Tesla CEO Elon Musk tweeted Thursday that production of its long-delayed all-electric semi-truck has begun with first deliveries beginning in December.
The automaker introduced an all-electric prototype Class 8 truck, called the Tesla Semi, at a splashy event in November 2017 in Hawthorne, California, on the property of the company’s design studio and Musk’s other company, SpaceX.
The disclosure came more than a year after Tesla launched a truck development program led by Jerome Guillen, a former Daimler president who joined the company in 2010. Guillen left Tesla in 2021, just a few months after his position changed from president of the company’s entire auto industry to a more limited role leading Tesla’s heavy truck unit.
Tesla initially planned to begin production of the semi-truck in December 2019. However, the program was repeatedly delayed.
Last year after Guillen’s departure, Tesla pushed production of its Semi-truck program to 2022 due to supply chain challenges and limited availability of battery cells, the company said during its second quarter earnings report. By January 2021, the company had finished engineering the Semi and was on track to begin deliveries that year. But even then, Musk warned that the availability of battery cells could limit the company’s ability to produce the Semi.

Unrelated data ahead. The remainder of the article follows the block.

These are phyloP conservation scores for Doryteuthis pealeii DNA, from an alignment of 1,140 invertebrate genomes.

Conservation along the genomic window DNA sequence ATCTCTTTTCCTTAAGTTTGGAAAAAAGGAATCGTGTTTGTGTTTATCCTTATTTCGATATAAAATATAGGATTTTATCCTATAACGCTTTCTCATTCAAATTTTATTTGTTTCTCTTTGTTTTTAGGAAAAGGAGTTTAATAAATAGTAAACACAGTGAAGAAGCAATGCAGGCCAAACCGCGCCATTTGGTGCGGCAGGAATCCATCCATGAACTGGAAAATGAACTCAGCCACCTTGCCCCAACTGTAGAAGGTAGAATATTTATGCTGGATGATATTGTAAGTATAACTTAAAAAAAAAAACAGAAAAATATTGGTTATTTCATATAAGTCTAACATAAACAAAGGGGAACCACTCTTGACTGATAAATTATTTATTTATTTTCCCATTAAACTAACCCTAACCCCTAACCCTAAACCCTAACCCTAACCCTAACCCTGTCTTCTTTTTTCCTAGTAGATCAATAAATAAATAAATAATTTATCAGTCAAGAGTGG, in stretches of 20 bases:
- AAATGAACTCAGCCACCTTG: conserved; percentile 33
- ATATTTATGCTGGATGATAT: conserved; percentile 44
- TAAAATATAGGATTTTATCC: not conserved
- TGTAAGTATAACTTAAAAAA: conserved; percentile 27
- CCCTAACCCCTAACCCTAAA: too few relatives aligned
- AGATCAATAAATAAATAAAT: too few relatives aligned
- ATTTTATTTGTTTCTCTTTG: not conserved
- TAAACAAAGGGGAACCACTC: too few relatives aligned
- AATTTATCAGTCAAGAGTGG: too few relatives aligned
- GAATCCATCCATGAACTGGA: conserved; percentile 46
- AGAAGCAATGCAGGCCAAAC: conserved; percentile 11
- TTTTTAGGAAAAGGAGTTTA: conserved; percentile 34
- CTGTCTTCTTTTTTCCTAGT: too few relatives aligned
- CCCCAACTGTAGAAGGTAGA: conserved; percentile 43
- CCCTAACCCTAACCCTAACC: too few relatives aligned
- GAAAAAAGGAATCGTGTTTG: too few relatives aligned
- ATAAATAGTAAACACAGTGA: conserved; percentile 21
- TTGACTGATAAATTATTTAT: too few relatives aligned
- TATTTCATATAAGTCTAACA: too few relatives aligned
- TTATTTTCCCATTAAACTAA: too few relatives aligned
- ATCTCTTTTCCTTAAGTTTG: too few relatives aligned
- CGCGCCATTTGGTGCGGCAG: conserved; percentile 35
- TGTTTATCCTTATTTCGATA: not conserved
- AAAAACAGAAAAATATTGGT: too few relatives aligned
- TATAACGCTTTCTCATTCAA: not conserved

The delays haven’t stopped the company from landing reservations, which were $5,000 at the unveiling, from a number of high-profile companies, including Anheuser-Busch, Pepsi, Walmart and UPS. Musk tweeted that Pepsi, which ordered 100 trucks in December 2017, will be the first customer to receive the vehicles.
Deliveries to Pepsi are expected on Dec. 1, Musk said.